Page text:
12 September 2019
We spent barely five minutes sitting on the bench looking down at the water meadows, stretching, drinking and eating, but we felt revived when we set off again. Along the lane, on our way to the church, we passed the old rectory that gives its name to the lane between it and the High Street. Almost every building in Twyford seems to be old and quaint with moss covered walls and this one is no exception.
Walking through Twyford, at least when you get away from the traffic of the High Street, is like stepping back into a gentler age where nothing has changed for centuries. Pausing to admire some hollyhocks that had seeded themselves by the gate, we walked through the churchyard.
At this stage we were still easing our legs back into walking mode, dawdling along rather than striding. As we went I talked Kim through the points of interest. Opposite the church was Mildmay House and barn, once the vicarage and owned by the Mildmay family who used to own most of Twyford and Shawford. The house dates from the fourteenth century but was extensively rebuilt during the eighteenth and nineteenth centuries.
There was the church itself, built in Saxon times, possibly over a much older Druid sacred place, and rebuilt three times since, the last in the late 1800’s. Then there was the ancient yew tree, rumoured to be a thousand years old, but probably considerably younger.
On Berry Lane we walked between Church Farm and the church, past the sarsen stone towards the river. The next part of our walk would mirror the middle part of my Sunday walk, but without the oppressive heat and with no one else about. At least I now knew exactly where I was going and what lay ahead.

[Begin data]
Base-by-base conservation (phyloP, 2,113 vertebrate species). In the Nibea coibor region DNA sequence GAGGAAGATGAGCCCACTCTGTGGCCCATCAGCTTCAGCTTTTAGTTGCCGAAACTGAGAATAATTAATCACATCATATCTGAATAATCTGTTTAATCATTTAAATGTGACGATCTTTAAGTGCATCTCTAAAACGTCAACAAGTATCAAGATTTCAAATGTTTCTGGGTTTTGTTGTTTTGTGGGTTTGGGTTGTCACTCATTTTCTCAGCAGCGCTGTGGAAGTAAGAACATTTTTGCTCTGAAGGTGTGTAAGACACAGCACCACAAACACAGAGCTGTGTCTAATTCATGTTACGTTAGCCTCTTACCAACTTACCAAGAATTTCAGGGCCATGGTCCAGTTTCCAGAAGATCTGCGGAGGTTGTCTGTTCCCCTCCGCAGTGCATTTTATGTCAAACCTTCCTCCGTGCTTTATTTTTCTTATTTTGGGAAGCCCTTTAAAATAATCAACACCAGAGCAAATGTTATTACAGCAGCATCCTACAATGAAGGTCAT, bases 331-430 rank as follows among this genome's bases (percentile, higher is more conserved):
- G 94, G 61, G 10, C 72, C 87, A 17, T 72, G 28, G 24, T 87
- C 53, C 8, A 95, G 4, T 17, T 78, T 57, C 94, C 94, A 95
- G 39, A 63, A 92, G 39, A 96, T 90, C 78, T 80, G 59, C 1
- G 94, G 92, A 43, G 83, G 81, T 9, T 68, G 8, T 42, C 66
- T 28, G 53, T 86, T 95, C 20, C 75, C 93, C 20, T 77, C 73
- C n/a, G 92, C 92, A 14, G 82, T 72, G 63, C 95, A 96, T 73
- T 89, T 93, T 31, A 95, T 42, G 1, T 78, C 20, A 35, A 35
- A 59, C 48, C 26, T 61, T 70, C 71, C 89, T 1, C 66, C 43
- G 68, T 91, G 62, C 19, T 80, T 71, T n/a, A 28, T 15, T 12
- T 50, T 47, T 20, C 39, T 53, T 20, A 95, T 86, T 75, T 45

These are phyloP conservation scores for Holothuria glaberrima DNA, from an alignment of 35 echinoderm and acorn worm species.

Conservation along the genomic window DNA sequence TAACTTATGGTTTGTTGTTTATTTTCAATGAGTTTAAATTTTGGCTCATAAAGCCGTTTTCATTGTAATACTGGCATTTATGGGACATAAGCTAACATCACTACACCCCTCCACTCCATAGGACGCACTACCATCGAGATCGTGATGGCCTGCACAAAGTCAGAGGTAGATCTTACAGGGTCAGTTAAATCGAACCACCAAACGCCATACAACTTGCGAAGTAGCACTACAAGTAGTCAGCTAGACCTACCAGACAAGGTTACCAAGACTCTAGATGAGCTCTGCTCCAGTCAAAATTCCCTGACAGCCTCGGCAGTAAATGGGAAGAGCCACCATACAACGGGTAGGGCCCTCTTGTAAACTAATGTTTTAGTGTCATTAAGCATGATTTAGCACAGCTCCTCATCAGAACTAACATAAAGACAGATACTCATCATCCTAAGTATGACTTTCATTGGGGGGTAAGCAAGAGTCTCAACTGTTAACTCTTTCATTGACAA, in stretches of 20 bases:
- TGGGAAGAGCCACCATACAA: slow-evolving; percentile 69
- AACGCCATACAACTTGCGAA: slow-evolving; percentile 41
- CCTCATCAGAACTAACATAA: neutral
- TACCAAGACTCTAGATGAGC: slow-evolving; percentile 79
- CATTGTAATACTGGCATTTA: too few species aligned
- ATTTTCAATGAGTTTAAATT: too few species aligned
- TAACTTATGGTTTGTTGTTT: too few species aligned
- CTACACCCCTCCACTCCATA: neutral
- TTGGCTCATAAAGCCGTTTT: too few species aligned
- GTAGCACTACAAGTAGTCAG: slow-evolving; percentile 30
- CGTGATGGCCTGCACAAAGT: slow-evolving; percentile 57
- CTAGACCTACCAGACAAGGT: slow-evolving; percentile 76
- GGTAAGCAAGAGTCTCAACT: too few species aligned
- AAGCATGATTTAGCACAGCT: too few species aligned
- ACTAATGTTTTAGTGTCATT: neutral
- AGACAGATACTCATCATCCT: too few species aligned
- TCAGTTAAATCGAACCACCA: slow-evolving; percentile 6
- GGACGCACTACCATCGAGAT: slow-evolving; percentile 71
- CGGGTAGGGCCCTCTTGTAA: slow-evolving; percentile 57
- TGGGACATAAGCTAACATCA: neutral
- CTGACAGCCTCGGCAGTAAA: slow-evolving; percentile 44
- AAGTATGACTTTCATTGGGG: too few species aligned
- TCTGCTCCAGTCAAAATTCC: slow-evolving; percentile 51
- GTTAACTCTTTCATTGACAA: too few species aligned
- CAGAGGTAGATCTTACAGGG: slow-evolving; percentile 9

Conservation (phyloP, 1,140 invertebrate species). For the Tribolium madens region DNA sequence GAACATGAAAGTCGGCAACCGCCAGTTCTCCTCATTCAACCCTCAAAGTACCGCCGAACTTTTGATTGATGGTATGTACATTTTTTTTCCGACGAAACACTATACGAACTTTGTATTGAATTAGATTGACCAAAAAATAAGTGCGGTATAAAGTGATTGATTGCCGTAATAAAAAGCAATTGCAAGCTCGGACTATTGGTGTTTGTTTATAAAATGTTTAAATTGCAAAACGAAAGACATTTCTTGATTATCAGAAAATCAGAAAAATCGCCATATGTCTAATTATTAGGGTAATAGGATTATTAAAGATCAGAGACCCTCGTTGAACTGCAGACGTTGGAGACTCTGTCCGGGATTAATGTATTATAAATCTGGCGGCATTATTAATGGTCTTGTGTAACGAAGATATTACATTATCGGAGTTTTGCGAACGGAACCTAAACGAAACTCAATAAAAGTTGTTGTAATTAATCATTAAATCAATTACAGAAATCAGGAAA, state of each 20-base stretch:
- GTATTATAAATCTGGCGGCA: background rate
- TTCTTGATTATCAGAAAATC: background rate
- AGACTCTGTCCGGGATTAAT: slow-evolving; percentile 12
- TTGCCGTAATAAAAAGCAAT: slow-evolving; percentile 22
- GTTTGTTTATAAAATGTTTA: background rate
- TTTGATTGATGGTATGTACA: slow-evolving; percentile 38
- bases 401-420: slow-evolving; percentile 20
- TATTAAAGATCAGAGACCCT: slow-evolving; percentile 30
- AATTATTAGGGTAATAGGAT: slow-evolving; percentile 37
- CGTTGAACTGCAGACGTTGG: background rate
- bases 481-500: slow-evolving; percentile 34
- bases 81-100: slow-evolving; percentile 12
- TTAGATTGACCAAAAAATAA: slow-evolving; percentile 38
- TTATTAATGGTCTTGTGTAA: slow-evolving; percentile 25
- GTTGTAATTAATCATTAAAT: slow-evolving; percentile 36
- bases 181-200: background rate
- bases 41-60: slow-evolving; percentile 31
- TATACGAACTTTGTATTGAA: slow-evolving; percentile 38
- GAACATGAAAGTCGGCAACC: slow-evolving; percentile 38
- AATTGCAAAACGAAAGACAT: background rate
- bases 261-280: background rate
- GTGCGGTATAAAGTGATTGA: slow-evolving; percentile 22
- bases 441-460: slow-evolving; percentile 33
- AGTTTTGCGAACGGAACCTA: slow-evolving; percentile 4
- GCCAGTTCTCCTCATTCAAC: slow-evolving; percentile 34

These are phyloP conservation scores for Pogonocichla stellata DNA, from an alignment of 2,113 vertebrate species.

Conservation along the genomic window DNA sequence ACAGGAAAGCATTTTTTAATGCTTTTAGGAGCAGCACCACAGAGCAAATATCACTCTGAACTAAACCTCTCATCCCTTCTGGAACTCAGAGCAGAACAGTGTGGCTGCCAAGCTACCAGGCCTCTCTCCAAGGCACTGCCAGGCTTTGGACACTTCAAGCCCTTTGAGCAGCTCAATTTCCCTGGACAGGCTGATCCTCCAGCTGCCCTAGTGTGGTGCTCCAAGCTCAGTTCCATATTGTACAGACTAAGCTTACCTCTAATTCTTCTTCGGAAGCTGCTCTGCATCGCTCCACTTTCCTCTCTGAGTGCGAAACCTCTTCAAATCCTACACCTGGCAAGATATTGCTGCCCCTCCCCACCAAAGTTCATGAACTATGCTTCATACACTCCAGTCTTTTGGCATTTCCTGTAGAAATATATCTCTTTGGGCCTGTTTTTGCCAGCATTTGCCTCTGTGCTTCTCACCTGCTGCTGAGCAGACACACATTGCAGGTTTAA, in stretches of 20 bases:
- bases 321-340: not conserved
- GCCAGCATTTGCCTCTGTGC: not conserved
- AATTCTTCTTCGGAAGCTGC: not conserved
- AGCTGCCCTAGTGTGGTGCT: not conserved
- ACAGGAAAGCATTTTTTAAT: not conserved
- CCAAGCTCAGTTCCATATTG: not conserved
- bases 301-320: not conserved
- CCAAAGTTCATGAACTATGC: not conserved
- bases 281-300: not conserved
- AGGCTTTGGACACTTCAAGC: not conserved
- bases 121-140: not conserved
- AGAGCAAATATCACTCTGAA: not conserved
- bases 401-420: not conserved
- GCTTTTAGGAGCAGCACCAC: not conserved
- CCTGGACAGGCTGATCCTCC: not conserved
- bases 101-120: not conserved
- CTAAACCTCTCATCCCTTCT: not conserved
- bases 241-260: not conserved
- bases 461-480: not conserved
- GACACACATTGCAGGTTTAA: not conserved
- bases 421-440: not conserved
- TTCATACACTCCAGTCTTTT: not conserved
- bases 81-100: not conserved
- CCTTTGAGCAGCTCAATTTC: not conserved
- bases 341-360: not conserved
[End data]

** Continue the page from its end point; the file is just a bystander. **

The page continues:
We crossed the wooden bridge, probably one of the two fords that give Twyford it’s name, and paused to enjoy the view of the river. The water was crystal clear. This time I stopped to actually read the sign on the gate. All morning I’d been slightly uneasy about the prospect of cows in the fields here. The fact they were supposed to be a docile breed didn’t make me feel much better.
On the other side of the gate it was quite a relief to find an empty field. We crossed it looking around suspiciously to make sure there were no cows hiding in the bushes waiting to ambush us. There weren’t. Kim was quite taken with a large, red brick house peeking out from the distant trees. I guessed it was somewhere in Shawford but couldn’t get my bearings enough to say exactly where.
Then we came to the second gate and the possibility of cows in the next field. Once again we found it empty, apart from a lone photo bombing butterfly. The sky looked a touch threatening. Despite the weather forecast it looked like it might rain. As we both had waterproof jackets, this wasn’t much of a worry.
A couple of dog walkers were sitting by the hatches. They said good morning as we passed. Once we got through the kissing gate we were out of cow danger and at Compton Lock. Last time we came this way together we found two ladies swimming in the rain. Today the lock was empty.
On Sunday this was where I’d turned back towards Winchester. Today we turned the opposite way, towards Shawford. As we did, I noticed the spire of St Mary’s church poking above the trees. Until Sunday I’d always thought the church and the benches were high on a hill looking down over the meadows. The church is certainly on a hill and the meadows are certainly on lower land, just not as much as I thought.